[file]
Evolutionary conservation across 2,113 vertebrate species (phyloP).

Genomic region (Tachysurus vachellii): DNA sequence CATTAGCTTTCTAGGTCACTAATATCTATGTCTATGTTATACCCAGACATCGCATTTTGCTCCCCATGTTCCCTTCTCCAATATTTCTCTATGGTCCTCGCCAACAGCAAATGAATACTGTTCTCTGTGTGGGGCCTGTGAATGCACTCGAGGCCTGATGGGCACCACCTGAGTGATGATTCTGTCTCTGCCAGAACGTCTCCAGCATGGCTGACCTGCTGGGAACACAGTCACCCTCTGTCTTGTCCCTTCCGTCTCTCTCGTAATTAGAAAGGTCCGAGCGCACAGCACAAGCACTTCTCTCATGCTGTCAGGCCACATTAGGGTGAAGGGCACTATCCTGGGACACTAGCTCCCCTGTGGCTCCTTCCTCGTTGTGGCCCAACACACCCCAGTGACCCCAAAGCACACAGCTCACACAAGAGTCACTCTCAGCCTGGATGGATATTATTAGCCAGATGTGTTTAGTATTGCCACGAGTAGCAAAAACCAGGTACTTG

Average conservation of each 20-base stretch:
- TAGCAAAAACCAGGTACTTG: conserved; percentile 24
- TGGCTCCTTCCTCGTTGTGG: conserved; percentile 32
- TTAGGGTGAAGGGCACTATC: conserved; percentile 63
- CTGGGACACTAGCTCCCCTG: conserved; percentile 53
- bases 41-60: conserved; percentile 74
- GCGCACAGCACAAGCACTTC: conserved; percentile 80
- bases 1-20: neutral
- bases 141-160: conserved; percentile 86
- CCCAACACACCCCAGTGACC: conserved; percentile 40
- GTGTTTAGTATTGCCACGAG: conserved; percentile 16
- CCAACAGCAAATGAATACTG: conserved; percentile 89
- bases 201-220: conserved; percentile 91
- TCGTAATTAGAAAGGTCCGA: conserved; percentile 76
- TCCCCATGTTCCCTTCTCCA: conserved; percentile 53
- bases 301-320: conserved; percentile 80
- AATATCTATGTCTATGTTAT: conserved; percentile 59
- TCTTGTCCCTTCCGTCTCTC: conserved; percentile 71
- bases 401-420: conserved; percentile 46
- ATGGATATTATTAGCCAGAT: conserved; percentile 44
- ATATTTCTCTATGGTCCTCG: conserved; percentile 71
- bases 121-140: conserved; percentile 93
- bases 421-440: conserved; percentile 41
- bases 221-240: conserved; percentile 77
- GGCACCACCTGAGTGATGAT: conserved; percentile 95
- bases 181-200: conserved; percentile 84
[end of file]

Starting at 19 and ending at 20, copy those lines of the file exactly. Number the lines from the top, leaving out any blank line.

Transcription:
- AATATCTATGTCTATGTTAT: conserved; percentile 59
- TCTTGTCCCTTCCGTCTCTC: conserved; percentile 71